The Current State of Linux Gaming

23 Oct 2023

All aspects of gaming from installation to performance on a GNU/Linux distribution has improved tremendously over the last few years thanks to the efforts of people working on projects like Wine, DXVK, and Proton. Your mileage may vary depending on a multitude of factors: your combination of hardware, the distro you’re using and how updated their repos are (specifically for drivers, kernel, etc.), individual game compatibility and performance, among other things. That’s not to say you’ll have a ton of issues, but it truly does depend on what you want to play, and if your hardware is up to snuff.

What games work?

At this point in the game, the list of playable games outnumbers the unplayable ones, so it’d be easier to list the ones you can’t play. Really, the only games that absolutely will not run under Linux are games that include a kernel level anti-cheat (and considering they have access to Ring 0 of the kernel, they’re basically rootkits). These kinds of invasive tools were only designed for the Windows NT kernel, and translating these calls to something the Linux kernel can understand is no easy task. This means games like Valorant, recent Call of Duty titles, Destiny 2 and others will never run natively under Linux unless the developers completely scrap or overhaul their anti-cheat systems, which is highly unlikely. Good thing I don’t play any of those! If you do, you’ll have to stick with Windows.

If those types of games aren’t your cup of tea, and you’re not afraid of potentially tinkering, you’ll be right at home gaming on Linux. There are occasions where you may have to add a simple command to the startup flag for a game, but that’s an easy copy+paste job. Most of the time though you can install a game, choose a version of Proton and it “just works”. A website known as ProtonDB is an incredibly useful resource when it comes to checking the playability of Steam games on Linux. For non-Steam games, using a search engine can usually bring adequate results. There are also launchers like Lutris and Heroic that cover EGS, GOG and the likes. For some games it’ll actually be easier to set up than Windows, others may require an extra step or two.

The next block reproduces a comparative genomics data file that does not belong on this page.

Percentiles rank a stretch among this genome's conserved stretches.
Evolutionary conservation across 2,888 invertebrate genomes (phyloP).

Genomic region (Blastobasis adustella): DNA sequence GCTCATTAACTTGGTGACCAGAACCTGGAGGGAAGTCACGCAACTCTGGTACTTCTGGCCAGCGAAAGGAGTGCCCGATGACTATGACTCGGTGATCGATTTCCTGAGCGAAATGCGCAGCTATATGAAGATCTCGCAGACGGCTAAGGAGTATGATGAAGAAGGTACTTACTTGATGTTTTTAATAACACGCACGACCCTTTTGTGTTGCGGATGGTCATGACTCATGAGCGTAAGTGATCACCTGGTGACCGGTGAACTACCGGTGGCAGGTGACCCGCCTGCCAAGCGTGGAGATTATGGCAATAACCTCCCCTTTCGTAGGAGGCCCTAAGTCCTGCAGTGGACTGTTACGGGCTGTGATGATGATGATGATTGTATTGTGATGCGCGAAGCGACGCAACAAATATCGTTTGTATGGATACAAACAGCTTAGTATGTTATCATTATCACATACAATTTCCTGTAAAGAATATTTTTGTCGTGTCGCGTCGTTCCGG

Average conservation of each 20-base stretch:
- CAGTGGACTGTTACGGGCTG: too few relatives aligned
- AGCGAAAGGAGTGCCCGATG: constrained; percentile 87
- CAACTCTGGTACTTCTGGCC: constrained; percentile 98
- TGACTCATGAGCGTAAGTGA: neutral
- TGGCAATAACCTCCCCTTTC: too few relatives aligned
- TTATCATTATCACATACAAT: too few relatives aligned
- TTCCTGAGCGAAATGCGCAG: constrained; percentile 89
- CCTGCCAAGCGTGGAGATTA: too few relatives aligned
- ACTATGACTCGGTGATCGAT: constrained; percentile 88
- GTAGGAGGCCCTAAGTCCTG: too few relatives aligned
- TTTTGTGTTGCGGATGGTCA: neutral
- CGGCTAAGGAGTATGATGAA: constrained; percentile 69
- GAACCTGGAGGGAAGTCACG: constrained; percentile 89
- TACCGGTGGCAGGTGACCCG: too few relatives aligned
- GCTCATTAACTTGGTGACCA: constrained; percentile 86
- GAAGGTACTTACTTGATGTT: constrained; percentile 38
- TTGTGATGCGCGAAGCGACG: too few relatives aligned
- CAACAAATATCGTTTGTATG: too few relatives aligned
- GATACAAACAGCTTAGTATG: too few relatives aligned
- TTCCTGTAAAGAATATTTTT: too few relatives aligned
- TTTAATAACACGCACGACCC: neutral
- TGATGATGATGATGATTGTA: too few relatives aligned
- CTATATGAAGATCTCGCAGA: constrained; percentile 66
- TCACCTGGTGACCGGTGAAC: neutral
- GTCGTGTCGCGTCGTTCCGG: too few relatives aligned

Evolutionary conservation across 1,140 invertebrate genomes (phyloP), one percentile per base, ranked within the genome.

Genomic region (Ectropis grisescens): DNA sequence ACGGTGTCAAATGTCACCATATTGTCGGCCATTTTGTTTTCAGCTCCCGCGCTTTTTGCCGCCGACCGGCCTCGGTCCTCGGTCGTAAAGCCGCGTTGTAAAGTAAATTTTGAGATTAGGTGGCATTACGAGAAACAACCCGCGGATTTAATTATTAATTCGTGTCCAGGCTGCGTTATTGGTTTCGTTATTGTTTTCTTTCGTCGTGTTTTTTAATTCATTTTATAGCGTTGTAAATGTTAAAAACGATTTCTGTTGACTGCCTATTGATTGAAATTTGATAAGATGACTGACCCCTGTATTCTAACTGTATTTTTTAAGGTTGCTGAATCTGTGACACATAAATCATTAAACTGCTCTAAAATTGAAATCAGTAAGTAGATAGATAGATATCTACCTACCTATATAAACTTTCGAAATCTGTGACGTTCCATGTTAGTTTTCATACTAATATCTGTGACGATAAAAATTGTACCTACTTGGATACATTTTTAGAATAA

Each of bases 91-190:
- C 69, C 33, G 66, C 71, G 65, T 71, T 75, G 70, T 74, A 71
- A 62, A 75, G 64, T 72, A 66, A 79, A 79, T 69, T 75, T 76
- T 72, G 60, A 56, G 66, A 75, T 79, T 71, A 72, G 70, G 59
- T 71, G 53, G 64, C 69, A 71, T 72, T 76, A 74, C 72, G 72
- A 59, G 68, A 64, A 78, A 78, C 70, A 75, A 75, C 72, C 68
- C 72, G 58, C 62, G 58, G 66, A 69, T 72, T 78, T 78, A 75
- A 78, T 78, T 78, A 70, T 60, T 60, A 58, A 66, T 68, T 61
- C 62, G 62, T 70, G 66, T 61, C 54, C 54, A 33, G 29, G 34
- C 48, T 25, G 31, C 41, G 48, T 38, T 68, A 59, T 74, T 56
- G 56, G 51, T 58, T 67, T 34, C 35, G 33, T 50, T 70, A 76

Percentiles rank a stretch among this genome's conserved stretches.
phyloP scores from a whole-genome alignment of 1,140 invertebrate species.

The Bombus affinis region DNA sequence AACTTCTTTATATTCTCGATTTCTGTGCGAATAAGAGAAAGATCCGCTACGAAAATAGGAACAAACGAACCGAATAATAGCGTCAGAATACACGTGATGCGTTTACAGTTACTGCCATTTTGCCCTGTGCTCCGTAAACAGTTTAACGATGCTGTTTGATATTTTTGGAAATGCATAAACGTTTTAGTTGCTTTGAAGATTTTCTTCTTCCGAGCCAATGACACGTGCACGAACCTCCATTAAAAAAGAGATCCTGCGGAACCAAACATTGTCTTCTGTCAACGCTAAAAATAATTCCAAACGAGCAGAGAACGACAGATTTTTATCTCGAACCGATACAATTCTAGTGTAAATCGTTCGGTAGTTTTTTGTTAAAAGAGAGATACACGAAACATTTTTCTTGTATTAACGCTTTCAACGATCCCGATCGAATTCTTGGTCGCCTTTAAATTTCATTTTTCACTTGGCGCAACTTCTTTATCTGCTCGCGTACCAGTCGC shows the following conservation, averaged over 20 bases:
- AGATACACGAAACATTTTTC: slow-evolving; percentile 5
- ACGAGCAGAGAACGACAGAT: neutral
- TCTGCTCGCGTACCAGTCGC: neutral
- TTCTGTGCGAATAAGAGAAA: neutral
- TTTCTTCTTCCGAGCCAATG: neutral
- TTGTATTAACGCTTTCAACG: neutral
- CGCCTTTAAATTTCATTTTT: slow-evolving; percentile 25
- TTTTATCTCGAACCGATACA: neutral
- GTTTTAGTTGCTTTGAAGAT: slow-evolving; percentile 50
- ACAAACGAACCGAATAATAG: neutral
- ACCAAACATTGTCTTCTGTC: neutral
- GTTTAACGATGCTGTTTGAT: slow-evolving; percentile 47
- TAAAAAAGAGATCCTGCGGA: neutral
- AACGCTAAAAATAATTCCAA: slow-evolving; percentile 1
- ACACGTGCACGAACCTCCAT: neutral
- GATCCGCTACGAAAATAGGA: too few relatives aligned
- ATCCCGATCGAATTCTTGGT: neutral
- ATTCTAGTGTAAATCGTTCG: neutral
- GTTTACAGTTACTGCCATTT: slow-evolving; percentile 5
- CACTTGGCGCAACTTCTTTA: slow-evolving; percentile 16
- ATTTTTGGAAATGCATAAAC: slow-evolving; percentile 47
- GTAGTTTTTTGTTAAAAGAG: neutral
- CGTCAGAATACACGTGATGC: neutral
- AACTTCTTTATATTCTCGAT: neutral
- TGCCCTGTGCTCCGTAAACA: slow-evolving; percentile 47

Switching to a GNU/Linux distro from Windows and learning more about free and open-source software led me down the path of finding FOSS games, which I’ve enjoyed quite a bit. Games like Veloren, Minetest (specifically with the Mineclone2 mod), OpenArena and Taisei have been really fun to play, and I wouldn’t have found them had I not been interested in discovering more free software.

Do distros matter?

I’m not gonna get into what a distro is, however I will mention this - one of the main differences between distros are package managers and the versions of software available to you. This means that gaming performance on one distro can vary slightly from another. Like I mentioned in the beginning of this article, the main thing you need to make sure of is that the distro you choose to game on provides you with the latest kernel and graphics drivers. This ensures you get the best performance out of your hardware. Most do, but typically with more “stable” focused distros software versions can potentially be outdated (with backported patches for security). I recommend Pop!_OS for those who want a “set it and forget it” distro to game on, and if you know what you’re doing, Arch Linux is a great choice for those looking for more granular control of their system. Obviously you can use other distros as well, those are just my personal recommendations. If you want a dedicated Steam machine, you could experiment with running SteamOS Holo on a PC. It’s literally just Arch pre-configured to be like SteamOS.


If you’re mainly a singleplayer gamer, pretty much all PC games should work, plus you’ll have access to any emulator you can think of. There’s tons of resources online to help you optimize your setup if need be. Multiplayer games will work, so long as they don’t require a kernel level anti-cheat to run. The improvements being made as well as the acknowledgement from video game devs that Linux is a viable option for games, it’s only getting better as time goes on. It’s certainly not perfect and you might encounter issues, but they’re usually minor ones. There is still one problem with this - because Valve has been focusing on the “compatibility layer” Proton, most developers are still designing their games for Windows and not native Linux ports (though some are nowadays, it’s becoming more common).

GLHF and Happy Hacking!


This post was part of Agora Road Travelogue for the month of October.

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